Hong Kong could withdraw from UN torture convention, leader suggests

By Christy Choi with reporting from Joanna Chiu

Hong Kong (dpa) – Chief Executive CY Leung’s suggestion that he would consider removing Hong Kong as a signatory to an international torture convention has set off alarm bells among rights groups.

“Withdrawing from an international human rights treaty would set a disturbing precedent for the future of human rights in Hong Kong,” said Piya Muqit, executive director of the Justice Centre Hong Kong, which advocates for the rights of asylum seekers.

Leung said at a press conference after his annual policy address: “The question was about this issue plaguing Hong Kong, of some people arriving and getting involved in illegal activities. If necessary, we could do that [withdraw from the UN Convention against Torture].”

“Hong Kong is an open society … We have these agreements … but we don’t want any country to use Hong Kong’s open exit entry policy environment,” Leung continued.

“The timing of this comment, so closely after the Committee Against Torture’s review of Hong Kong in November, sends the wrong message to the international community about Hong Kong being an open society and a global city,” said Muqit.

Under the UN Convention Against Torture, Hong Kong has a legal obligation not to send back refugees who face torture or degrading treatment in their home countries. Some 158 countries are party to the convention.

But the city is facing difficulties in handling asylum seekers, many of whom are viewed by residents as economic migrants and not refugees facing persecution.

Leung’s comments come at a sensitive time when concerns loom over the future of human rights in Hong Kong.

Five booksellers printing controversial and often salacious books on the Communist Party remain missing. One is feared to have been kidnapped from Hong Kong which has an independent legal system to that of the mainland.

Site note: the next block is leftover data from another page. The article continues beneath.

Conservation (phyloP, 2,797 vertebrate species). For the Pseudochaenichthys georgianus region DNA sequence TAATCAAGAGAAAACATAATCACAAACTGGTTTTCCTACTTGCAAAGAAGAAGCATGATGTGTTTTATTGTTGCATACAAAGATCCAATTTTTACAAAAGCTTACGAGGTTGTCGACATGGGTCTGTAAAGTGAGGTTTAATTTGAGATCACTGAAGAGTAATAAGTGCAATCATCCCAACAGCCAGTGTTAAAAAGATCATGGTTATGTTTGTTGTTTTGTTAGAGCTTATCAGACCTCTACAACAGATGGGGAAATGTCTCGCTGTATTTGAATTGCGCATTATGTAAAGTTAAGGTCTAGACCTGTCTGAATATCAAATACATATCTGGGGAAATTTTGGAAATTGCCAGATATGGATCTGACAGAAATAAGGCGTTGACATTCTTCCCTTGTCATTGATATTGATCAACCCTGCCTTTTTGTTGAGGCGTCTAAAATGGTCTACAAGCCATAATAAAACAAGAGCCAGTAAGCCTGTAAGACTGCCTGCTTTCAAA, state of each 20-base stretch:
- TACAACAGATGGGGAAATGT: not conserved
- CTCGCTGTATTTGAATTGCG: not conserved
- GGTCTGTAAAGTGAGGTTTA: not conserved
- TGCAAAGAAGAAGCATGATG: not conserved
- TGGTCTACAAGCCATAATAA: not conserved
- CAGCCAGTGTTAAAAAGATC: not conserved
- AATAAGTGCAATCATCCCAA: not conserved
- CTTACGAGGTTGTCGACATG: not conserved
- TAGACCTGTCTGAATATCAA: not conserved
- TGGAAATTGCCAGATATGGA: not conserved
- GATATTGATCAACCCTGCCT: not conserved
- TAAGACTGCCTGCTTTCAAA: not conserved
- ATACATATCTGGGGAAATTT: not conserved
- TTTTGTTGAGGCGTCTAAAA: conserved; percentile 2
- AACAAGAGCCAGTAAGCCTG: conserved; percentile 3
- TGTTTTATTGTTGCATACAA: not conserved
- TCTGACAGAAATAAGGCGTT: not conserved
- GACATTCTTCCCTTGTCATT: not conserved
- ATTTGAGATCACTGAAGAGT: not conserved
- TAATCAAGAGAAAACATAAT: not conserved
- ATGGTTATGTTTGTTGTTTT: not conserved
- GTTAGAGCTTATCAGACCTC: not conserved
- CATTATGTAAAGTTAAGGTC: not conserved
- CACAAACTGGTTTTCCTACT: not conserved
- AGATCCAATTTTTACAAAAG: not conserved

When asked for clarification on Leung’s statement at such a time, his press officer said that it was just “one of the considerations,” and “nothing concrete.”

Between 2015 and 2016 the government will spend an estimated 644 million Hong Kong dollars (83 million US dollars) on screening asylum claims, according to a government paper published in July.

In July 2014 – following the introduction in March of a new screening mechanism – refugee groups estimated the number of asylum seekers at 6,000.

In less than a year, the number of asylum seekers increased to just under 10,000, according to the government. This figure included some of the 6,000 applicants under the old system who were required to resubmit claims as part of the new process.

The latest figure from the government obtained by the Justice Centre showed there were about 9,000 claims still being processed in October 2015.

Pakistan, India and Vietnam have the highest proportion of claimants.

“If Hong Kong were to withdraw, it would join the ranks of repressive regimes such as Zimbabwe, Central African Republic and North Korea,” said Muqit.

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